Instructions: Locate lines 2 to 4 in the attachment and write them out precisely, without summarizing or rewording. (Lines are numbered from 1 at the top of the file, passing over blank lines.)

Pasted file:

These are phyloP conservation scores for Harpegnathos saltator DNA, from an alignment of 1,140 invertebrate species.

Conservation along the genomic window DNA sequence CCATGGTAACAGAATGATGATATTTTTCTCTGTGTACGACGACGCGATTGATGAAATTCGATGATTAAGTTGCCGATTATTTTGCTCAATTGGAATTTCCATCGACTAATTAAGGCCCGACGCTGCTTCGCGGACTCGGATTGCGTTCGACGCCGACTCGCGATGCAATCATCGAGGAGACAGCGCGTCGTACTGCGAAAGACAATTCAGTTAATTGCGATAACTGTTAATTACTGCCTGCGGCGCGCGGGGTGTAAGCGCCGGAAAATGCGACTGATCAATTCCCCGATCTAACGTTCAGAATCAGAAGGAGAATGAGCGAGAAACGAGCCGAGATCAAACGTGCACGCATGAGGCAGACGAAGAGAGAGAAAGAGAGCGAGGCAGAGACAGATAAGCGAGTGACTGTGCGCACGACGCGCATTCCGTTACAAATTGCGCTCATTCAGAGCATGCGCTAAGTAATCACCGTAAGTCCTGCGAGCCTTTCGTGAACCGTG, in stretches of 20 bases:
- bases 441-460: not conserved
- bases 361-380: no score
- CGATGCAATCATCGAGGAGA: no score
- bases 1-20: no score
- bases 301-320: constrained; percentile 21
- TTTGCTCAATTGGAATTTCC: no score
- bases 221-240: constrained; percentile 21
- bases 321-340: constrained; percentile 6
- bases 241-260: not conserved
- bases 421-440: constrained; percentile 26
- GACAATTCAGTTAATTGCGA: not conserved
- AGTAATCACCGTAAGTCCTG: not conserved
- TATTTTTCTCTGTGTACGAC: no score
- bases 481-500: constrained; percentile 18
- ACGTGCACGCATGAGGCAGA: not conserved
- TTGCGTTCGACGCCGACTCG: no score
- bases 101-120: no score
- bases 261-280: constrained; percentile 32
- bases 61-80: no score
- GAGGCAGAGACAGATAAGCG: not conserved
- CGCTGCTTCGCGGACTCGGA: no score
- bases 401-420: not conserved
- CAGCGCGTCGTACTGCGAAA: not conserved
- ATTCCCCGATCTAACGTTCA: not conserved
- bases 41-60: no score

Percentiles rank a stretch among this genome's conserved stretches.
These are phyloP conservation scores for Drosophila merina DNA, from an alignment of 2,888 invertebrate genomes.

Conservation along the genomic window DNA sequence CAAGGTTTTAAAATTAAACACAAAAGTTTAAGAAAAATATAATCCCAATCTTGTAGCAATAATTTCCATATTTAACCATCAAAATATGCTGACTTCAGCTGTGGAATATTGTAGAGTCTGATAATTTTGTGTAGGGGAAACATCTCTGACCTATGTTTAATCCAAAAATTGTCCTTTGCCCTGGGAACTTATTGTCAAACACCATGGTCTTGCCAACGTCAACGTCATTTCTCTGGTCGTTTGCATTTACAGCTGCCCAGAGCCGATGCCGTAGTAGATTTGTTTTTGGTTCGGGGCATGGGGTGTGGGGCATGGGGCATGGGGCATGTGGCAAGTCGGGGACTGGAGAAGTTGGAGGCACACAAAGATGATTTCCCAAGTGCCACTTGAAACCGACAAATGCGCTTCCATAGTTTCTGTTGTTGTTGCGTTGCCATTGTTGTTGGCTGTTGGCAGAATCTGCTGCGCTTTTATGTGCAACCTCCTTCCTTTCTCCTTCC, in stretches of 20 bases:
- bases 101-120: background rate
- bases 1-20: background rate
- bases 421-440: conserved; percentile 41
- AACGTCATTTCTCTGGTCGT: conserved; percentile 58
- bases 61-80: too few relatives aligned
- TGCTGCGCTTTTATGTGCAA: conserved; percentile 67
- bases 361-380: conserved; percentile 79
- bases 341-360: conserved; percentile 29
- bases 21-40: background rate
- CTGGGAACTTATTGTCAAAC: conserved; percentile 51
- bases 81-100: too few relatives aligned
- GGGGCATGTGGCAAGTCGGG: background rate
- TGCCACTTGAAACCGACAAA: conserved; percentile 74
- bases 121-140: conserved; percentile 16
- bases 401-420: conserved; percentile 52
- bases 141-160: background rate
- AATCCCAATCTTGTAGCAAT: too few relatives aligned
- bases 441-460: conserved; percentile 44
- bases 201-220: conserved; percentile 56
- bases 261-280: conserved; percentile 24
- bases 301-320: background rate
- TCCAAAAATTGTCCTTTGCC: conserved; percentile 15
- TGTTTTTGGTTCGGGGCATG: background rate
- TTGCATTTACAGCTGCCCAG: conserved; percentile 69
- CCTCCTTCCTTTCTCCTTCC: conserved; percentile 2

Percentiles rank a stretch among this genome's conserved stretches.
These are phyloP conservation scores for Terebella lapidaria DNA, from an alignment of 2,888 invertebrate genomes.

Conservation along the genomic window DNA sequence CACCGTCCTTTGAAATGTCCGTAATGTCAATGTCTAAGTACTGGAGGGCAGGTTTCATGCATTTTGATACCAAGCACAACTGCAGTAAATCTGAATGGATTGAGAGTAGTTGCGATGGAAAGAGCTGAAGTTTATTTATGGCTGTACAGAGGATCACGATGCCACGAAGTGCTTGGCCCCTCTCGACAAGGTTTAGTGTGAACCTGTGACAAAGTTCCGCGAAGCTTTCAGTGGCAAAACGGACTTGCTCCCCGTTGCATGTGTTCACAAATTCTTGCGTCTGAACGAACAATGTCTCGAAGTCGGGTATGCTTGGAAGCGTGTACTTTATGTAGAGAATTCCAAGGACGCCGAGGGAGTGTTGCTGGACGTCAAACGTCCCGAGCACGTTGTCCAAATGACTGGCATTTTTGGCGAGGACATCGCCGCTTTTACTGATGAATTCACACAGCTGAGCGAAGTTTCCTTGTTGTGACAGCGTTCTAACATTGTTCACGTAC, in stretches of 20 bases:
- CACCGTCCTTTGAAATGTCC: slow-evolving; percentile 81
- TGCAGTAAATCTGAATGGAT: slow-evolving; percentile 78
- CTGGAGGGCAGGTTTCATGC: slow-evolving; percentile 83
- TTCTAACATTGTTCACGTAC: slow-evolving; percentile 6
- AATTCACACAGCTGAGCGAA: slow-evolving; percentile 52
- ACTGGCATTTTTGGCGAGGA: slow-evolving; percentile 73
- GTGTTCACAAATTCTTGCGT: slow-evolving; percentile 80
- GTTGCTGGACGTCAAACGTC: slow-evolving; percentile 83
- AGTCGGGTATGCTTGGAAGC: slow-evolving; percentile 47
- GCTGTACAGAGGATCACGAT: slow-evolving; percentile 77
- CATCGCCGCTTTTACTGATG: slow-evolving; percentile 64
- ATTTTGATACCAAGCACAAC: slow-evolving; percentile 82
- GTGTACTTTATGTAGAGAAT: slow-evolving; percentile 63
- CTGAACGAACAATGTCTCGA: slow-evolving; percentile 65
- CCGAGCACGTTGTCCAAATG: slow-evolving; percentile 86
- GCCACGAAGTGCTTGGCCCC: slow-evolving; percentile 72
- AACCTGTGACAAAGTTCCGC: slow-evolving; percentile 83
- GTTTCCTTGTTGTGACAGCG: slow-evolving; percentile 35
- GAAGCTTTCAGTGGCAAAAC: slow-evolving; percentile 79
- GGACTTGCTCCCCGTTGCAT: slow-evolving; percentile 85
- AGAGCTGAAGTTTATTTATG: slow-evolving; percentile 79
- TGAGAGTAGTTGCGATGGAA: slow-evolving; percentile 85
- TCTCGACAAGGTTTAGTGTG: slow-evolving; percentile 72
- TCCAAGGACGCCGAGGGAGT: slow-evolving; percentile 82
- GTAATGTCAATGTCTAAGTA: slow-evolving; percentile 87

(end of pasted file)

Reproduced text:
Conservation along the genomic window DNA sequence CCATGGTAACAGAATGATGATATTTTTCTCTGTGTACGACGACGCGATTGATGAAATTCGATGATTAAGTTGCCGATTATTTTGCTCAATTGGAATTTCCATCGACTAATTAAGGCCCGACGCTGCTTCGCGGACTCGGATTGCGTTCGACGCCGACTCGCGATGCAATCATCGAGGAGACAGCGCGTCGTACTGCGAAAGACAATTCAGTTAATTGCGATAACTGTTAATTACTGCCTGCGGCGCGCGGGGTGTAAGCGCCGGAAAATGCGACTGATCAATTCCCCGATCTAACGTTCAGAATCAGAAGGAGAATGAGCGAGAAACGAGCCGAGATCAAACGTGCACGCATGAGGCAGACGAAGAGAGAGAAAGAGAGCGAGGCAGAGACAGATAAGCGAGTGACTGTGCGCACGACGCGCATTCCGTTACAAATTGCGCTCATTCAGAGCATGCGCTAAGTAATCACCGTAAGTCCTGCGAGCCTTTCGTGAACCGTG, in stretches of 20 bases:
- bases 441-460: not conserved
- bases 361-380: no score